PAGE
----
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Syringomyelia
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Syringomyelia

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  • 1. Syringomyelia & Syringobulbia Dr. Osman Sadig Bukhari
  • 2.
    • Fluid filled cavity (syrnx), usually ant. to the
    • central canal, usually in za cervical cord,
    • sometimes extending to za thoracic cord
    • ( syringomyela) & into za brainstem
    • (syringobulbia)
    • Aetiology:
    • It is due to rise of pressure within za closed
    • ventricular system consequent of blockage of
    • exit foramina of za 4 th ventricle 2nry to:
    • - Arnold Chiari malformation ( congenital
    • herniation of cerebellar tonsils through the
    • foramen magnum)
    • - Basal arachnoiditis
    • - Spinal cord trauma
    • NB : hydrocephalus may be asociated wz syringomyelia
  • 3.
    • Pathology:
    • Syrinx gradually destroys:
    • 1- decussating S/T tracts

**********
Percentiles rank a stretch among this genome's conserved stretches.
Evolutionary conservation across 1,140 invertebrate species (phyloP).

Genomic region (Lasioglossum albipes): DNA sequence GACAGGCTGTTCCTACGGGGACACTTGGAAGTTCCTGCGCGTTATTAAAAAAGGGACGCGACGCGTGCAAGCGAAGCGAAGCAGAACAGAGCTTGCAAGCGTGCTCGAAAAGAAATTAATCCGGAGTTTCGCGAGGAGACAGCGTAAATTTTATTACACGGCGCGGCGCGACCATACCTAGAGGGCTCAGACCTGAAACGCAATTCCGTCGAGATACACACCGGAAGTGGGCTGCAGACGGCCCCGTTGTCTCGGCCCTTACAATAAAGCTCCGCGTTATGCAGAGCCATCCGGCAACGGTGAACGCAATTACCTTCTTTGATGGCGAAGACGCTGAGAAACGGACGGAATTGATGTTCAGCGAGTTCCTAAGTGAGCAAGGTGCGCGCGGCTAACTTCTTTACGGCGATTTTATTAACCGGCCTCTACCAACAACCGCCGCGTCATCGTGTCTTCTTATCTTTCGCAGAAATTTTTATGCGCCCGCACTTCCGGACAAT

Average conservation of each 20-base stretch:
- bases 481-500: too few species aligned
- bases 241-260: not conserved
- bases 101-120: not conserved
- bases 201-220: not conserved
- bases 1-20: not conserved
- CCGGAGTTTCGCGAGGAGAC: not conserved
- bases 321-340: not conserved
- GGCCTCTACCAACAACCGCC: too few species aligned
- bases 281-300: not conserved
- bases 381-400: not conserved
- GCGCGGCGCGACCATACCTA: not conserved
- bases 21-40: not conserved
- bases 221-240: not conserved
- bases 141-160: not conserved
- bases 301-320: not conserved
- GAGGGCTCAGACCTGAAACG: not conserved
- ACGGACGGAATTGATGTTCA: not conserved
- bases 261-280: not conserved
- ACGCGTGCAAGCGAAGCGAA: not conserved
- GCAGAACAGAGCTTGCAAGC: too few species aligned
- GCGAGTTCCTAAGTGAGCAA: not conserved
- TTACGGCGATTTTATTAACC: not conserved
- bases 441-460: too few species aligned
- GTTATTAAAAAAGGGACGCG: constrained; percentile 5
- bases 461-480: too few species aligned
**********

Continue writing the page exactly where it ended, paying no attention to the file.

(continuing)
• 2- ant. horn cells
    • 3- lateral C/S tracts
    • 4- sympathetic tracts
    • 5- trigeminal, 1X, X, X1 & X11 cranial N nuclei
    • and vestibular system as syrinx extends to
    • the medulla.
  • 4.
    • Clinical features :
    • - insidious onset at za 3 rd or 4 th decade with
    • slow progression.
    • - cervical & shoulder pain
    • - dissociated sensory loss I za chest & ULs.
    • ( Cape distribution)
    • - painless burns & ulcers in za hands ( trophic)
    • - Charcot joints In za ULs.
    • - wasting of small muscles of za hands & loss
    • of one or more reflexes in za Uls.
    • - spastic paraparesis as disease progresses
    • - Horners, ataxia, bulbar palsy & loss of pain & temp in za face.
  • 5.
    • - kypho scoilosis, pes cavus & spina bifida are
    • common associations.
    • Investigations:
    • -plain X ray to show anomalies around F magnu
    • - MRI
    • Management
    • - Surgical decompression of za F magnum or
    • syrinx may arrest za progression & neurological
    • deficit, but No curative TR.
    • - Supportive measures.
    • Course : - disease gradually progressive over several decades & sudden deter may occur spontaneously or following trauma.

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